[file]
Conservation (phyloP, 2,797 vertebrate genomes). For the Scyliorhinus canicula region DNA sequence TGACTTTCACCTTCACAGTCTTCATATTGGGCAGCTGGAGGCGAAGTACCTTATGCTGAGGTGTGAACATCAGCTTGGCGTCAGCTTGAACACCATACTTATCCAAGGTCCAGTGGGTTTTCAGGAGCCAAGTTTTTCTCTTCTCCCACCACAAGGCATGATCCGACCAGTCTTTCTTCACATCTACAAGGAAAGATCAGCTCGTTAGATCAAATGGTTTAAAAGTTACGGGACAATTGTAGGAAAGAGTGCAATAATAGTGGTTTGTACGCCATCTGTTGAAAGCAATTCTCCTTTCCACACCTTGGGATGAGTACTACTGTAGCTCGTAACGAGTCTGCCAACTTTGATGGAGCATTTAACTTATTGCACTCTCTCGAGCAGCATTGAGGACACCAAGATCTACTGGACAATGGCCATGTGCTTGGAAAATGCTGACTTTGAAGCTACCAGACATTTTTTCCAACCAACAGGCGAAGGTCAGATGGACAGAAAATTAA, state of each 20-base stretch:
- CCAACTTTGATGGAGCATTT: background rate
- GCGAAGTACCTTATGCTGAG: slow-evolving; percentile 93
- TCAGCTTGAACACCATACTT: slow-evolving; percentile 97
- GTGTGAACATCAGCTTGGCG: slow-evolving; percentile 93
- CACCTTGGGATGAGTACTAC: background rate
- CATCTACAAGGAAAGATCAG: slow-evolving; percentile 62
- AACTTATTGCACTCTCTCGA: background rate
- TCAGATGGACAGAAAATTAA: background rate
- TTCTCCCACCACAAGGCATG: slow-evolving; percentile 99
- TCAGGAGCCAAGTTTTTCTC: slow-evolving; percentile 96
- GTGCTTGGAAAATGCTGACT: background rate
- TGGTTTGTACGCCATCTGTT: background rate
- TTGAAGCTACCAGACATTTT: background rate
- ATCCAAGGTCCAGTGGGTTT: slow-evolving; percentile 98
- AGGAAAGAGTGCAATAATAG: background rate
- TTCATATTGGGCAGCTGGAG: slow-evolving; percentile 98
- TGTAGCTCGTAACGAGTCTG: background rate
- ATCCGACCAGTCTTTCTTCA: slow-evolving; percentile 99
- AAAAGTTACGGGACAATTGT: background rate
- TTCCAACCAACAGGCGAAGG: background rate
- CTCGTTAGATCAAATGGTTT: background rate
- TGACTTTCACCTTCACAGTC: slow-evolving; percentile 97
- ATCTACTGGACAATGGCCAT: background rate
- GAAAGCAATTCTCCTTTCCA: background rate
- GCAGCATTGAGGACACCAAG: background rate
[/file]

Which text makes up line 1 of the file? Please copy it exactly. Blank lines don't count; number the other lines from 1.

Conservation (phyloP, 2,797 vertebrate genomes). For the Scyliorhinus canicula region DNA sequence TGACTTTCACCTTCACAGTCTTCATATTGGGCAGCTGGAGGCGAAGTACCTTATGCTGAGGTGTGAACATCAGCTTGGCGTCAGCTTGAACACCATACTTATCCAAGGTCCAGTGGGTTTTCAGGAGCCAAGTTTTTCTCTTCTCCCACCACAAGGCATGATCCGACCAGTCTTTCTTCACATCTACAAGGAAAGATCAGCTCGTTAGATCAAATGGTTTAAAAGTTACGGGACAATTGTAGGAAAGAGTGCAATAATAGTGGTTTGTACGCCATCTGTTGAAAGCAATTCTCCTTTCCACACCTTGGGATGAGTACTACTGTAGCTCGTAACGAGTCTGCCAACTTTGATGGAGCATTTAACTTATTGCACTCTCTCGAGCAGCATTGAGGACACCAAGATCTACTGGACAATGGCCATGTGCTTGGAAAATGCTGACTTTGAAGCTACCAGACATTTTTTCCAACCAACAGGCGAAGGTCAGATGGACAGAAAATTAA, state of each 20-base stretch: